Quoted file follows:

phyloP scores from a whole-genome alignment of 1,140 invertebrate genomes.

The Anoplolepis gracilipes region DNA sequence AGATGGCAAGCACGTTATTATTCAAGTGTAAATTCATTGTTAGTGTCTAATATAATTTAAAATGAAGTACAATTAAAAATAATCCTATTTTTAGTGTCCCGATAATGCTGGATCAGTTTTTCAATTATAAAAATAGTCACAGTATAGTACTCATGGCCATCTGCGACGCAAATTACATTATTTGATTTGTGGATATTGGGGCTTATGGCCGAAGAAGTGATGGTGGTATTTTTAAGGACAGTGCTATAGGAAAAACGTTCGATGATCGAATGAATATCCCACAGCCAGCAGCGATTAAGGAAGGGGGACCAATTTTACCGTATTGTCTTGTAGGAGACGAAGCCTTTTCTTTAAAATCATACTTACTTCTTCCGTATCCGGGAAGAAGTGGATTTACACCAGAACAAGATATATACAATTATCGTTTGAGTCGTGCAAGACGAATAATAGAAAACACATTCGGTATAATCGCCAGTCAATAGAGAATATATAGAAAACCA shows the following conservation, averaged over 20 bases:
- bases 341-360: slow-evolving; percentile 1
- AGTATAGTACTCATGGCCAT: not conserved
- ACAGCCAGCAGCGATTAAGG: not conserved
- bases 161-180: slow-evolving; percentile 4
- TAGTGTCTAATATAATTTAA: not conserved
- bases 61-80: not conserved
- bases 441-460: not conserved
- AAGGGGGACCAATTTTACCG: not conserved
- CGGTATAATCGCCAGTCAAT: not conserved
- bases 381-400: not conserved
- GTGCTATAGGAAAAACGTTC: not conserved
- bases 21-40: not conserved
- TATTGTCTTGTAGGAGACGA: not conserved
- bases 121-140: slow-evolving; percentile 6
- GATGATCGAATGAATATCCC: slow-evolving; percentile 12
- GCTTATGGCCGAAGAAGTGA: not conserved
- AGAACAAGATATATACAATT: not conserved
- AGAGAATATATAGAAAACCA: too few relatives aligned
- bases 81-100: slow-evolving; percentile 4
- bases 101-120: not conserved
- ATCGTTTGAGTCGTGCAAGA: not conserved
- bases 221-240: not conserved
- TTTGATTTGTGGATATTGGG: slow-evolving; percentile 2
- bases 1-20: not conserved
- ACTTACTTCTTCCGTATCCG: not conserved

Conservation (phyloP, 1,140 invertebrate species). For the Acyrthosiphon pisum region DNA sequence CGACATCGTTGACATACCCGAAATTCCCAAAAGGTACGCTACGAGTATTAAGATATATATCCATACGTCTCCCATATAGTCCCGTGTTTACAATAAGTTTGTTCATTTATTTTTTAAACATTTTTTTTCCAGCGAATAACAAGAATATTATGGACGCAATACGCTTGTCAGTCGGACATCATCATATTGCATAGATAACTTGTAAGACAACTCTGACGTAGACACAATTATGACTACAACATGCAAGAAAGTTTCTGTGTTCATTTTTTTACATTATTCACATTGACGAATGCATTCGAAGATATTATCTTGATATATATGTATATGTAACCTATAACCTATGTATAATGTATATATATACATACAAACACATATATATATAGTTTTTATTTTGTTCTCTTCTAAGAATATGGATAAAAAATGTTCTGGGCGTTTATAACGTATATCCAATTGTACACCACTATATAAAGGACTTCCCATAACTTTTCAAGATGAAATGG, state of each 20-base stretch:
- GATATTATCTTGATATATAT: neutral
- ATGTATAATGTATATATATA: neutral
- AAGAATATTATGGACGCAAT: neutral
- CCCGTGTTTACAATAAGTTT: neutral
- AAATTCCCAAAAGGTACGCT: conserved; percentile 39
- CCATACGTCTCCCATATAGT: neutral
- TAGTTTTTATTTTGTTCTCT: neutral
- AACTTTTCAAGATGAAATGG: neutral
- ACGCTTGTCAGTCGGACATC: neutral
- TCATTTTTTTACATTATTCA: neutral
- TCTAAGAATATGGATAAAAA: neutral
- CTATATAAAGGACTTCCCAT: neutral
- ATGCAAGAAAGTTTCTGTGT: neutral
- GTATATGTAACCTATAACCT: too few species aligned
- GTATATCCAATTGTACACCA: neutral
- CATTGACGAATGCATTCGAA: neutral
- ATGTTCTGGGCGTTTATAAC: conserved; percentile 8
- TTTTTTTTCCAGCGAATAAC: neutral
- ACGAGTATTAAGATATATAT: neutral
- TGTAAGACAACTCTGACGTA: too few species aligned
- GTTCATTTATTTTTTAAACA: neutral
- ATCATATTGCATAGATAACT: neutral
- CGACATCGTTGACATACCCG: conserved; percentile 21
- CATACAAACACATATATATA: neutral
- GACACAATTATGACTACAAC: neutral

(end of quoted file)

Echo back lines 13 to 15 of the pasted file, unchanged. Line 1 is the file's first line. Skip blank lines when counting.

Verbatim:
- GTGCTATAGGAAAAACGTTC: not conserved
- bases 21-40: not conserved
- TATTGTCTTGTAGGAGACGA: not conserved